As we know, on Monday the results from the American Religious Identification Survey 2008 were released. I was curious about Dr. Albert Mohler’s impression; however on the same day President Obama lifted the ban on embryonic stem cell research and that took precedence.
Dr. Mohler did deal with the topic on Tuesday. One caller asked how he felt about the results, and in his perpetually long-winded way, he indicated he was both encouraged and discouraged by the results. Discouraged by the decline of main-line Protestants, of course, but encouraged by those who self-identified as non-believers. Why? Because they know they are lost. He finds non-believers to be easier to evangelize to, rather than nominal or liberal Christians who have a wishy-washy view of God.
Clearly there is a wide range of how “easy” it is to evangelize to non-believers. I would think Dr. Mohler would find deconverts, as a generalization, extremely difficult to convince. And perhaps some who had never considered Christianity in any way would be very open to trying out a new thing.
Obviously the easiest people to sell a product are to those who need the product to survive. You don’t have to work hard to convince a person dying of a disease to take medicine. Or a drowning person to grab the life preserver.
The problem with selling Christianity, is that one first has to convince the person they need it to survive. As the euphemism goes--Christianity must first create the disease [sin]; in order to justify the cure [Jesus.] If the person is not convinced they are dying, you can’t convince them to take the medicine.
This works, of course. Otherwise Campus Crusade would have abandoned the Four Spiritual Laws long ago. First convince them they sin. (“Have you ever broken one of the Ten Commandments? Blah blah blah.”) Then convince them they need the cure.
The problem with this is that it creates those very nominal Christians Dr. Mohler feels become harder to convince. They might “get Jesus” but…gasp!...get the wrong one! Now they’ve said their prayer, they can sin guiltlessly. Like getting afterlife insurance.
The second easiest person to sell something, is if they already want it. How hard is it to convince a child to go to McDonald’s? In my house the barest hint of a suggestion within a whisper is MORE than sufficient encouragement to have an instant carfull of kids, eagerly telling me what they want. Tell an employee they can have the rest of the day off…paid. Do they reply, “Mmmm…you’re gonna have to convince me.” Nope, the door is already swinging closed by the time you have finished the sentence.
Again, this is a difficulty with selling Christianity. How many people are eagerly looking to become a Christian and just…can’t…find…a…way to do it? Perhaps we can find anecdotal evidence in a drug addict who wants a way out, and relies upon Jesus, or a person looking for a friend, and finding it in the Church. But how many non-believers are there, with this huge “want” and desperate seeking for Christianity?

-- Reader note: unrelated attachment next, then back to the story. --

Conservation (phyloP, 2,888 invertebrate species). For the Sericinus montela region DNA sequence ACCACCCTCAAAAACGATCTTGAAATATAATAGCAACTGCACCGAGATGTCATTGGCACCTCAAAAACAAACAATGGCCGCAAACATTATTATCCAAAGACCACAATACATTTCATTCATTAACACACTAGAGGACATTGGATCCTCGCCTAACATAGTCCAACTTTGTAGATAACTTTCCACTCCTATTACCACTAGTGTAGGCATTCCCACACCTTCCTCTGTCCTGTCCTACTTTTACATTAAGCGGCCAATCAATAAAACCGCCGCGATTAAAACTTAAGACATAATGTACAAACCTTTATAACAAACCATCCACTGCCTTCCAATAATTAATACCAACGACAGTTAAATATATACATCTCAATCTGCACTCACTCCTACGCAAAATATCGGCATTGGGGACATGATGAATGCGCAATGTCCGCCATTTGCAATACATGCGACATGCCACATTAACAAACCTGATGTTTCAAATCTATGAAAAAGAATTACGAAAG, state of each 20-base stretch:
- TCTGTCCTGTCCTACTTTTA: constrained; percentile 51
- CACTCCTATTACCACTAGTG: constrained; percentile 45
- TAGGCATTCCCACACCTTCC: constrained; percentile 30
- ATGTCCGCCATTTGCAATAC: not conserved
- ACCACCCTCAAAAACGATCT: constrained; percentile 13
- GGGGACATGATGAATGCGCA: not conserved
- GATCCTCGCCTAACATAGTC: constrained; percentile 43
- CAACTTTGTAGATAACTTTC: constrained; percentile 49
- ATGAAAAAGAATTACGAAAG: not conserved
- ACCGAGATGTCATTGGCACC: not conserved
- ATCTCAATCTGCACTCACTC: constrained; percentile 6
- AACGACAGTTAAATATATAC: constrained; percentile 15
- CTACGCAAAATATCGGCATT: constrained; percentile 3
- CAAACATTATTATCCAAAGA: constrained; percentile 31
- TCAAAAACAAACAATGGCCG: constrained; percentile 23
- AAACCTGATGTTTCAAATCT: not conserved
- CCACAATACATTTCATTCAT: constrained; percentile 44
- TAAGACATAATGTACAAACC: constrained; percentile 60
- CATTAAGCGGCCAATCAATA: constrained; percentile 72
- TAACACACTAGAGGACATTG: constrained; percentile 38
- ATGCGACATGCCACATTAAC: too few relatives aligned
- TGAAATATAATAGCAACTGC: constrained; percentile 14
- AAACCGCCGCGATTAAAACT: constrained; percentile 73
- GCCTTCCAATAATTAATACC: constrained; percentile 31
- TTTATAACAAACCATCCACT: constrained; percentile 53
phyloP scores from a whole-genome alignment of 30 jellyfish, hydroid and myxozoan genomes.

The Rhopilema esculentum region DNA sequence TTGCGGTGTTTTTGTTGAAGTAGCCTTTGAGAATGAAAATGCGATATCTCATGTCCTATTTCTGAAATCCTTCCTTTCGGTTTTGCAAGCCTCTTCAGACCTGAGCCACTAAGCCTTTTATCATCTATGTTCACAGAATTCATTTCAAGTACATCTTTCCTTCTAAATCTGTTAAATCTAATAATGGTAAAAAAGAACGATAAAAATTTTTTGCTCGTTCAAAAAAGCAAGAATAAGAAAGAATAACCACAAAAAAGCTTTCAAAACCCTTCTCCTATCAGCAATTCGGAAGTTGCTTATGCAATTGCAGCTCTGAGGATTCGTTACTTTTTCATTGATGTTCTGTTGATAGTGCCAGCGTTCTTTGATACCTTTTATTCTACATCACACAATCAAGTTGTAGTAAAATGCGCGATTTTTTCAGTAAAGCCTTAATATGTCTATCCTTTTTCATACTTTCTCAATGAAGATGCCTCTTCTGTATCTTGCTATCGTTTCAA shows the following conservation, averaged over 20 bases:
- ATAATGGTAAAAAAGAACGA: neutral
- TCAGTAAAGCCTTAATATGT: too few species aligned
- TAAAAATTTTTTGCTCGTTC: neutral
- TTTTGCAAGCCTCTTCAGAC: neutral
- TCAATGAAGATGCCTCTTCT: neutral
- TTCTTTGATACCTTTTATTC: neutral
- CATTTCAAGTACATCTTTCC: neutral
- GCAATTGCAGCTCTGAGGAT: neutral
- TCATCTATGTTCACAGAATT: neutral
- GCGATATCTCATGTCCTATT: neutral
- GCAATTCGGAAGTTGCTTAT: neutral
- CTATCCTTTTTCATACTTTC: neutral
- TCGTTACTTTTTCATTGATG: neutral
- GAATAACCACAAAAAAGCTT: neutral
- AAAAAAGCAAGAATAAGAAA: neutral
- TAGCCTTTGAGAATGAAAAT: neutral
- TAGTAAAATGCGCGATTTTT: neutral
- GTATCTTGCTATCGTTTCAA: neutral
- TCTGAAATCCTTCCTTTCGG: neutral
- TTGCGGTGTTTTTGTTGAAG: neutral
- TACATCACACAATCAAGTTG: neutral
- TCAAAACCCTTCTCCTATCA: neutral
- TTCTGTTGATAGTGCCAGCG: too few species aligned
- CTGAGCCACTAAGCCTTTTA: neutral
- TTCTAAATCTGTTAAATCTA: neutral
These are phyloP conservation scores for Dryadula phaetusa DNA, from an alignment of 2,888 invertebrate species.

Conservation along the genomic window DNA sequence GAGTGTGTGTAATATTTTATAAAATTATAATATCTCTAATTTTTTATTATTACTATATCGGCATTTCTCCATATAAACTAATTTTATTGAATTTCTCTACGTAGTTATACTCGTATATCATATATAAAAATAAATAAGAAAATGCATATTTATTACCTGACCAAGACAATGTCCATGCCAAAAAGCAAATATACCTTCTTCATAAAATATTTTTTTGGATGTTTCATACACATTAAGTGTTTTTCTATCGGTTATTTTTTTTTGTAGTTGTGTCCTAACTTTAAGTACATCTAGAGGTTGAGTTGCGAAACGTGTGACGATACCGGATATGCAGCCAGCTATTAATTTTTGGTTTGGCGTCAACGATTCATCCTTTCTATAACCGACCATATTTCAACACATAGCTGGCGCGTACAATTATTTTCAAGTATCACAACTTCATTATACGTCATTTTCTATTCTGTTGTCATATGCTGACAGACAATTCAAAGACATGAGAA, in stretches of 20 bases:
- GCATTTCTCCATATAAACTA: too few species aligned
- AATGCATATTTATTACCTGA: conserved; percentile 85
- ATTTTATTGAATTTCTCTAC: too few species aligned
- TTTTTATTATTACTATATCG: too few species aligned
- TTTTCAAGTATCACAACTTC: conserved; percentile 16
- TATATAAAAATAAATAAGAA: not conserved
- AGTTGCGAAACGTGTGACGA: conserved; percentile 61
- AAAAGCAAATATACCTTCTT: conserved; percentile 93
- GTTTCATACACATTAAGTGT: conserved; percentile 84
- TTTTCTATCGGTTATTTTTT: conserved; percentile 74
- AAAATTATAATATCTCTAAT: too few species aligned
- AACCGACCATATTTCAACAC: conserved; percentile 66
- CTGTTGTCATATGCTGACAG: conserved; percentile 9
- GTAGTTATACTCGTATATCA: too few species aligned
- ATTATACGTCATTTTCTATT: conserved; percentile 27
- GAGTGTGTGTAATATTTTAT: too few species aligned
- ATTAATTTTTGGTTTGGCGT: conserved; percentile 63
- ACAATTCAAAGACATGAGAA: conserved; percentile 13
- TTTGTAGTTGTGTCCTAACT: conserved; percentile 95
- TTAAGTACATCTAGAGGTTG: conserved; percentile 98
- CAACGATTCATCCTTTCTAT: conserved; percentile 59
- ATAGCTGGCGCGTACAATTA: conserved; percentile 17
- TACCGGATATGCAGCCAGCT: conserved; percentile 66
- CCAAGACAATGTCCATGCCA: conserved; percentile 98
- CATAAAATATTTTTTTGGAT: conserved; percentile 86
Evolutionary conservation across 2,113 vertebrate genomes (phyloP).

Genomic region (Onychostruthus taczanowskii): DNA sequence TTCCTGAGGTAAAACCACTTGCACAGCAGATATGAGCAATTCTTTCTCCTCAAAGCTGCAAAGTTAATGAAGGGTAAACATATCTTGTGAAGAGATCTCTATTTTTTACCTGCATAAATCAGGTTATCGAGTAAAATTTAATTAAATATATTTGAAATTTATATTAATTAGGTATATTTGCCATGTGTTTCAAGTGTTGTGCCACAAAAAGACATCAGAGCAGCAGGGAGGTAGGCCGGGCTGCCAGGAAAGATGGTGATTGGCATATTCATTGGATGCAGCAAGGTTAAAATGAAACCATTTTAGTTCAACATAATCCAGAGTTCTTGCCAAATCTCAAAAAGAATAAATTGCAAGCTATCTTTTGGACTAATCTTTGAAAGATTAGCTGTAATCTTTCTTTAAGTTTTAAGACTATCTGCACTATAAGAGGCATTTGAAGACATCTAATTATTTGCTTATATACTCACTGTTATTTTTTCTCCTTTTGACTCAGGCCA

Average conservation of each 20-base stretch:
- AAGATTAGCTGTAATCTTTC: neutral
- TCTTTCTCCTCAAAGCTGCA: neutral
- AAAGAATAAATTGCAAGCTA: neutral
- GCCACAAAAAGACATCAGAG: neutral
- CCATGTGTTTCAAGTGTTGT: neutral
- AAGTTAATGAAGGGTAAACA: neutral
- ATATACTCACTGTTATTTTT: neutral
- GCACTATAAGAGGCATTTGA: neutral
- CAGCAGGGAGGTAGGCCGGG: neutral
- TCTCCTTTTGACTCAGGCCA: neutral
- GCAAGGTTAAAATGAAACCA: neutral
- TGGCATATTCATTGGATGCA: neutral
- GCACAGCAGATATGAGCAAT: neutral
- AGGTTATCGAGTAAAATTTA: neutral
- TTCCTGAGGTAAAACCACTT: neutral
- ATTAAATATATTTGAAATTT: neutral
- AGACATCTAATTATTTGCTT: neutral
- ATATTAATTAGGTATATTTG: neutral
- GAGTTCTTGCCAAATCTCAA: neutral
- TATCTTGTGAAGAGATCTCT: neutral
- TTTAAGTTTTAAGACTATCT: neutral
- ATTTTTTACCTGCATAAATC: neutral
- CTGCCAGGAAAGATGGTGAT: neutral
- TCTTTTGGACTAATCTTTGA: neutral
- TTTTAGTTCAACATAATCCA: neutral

How easy are we? What type of person does a Christian think is the easiest to evangelize to?
Then I started to think about it on the flip side—who would I, as an atheist, think is the easiest to deconvert from the Christian camp? And I realized almost as soon as I completed the thought—I don’t care. I don’t gauge people by who is “easy” or “hard” to convince. If they want to discuss theism—great! If they don’t—equally great. I see atheism as neither a “need” nor a “want.” I don’t see it as my obligation to “save” someone from Christianity.
Much of this comes from reading numerous deconversion stories. I have yet to read one (and if you know of it—link me up) where a deconvert says they were a Christian until an atheist came knocking on their door one day… Or until they read some sign and thought, “Maybe I will look into atheism”… Or by being surrounded by atheistic friends.
Invariably, deconversion stories follow the lines of something happening. What that “something” is, varies between people. But whatever it is, it causes the deconvert to take a momentary step back and say, “Wait a minute. I would like to look at this a bit further.” Of course, dozens of books, hundreds of hours and thousands of tears later, they find they no longer believer.
There is no room, in there, for me as an atheistic missionary. To “sell” them on something they neither want, nor need. If they would like my position on theism, I am happy to share. If they want some thoughts or questions, and some sources (both pro and con)—I am happy to provide. But I am not here to “sell” anything.
I wonder what gauge or barometer the Christian uses to determine who is an easy or hard sell? Why do I think I would be considered more on the “hard” end of the scale? *grin*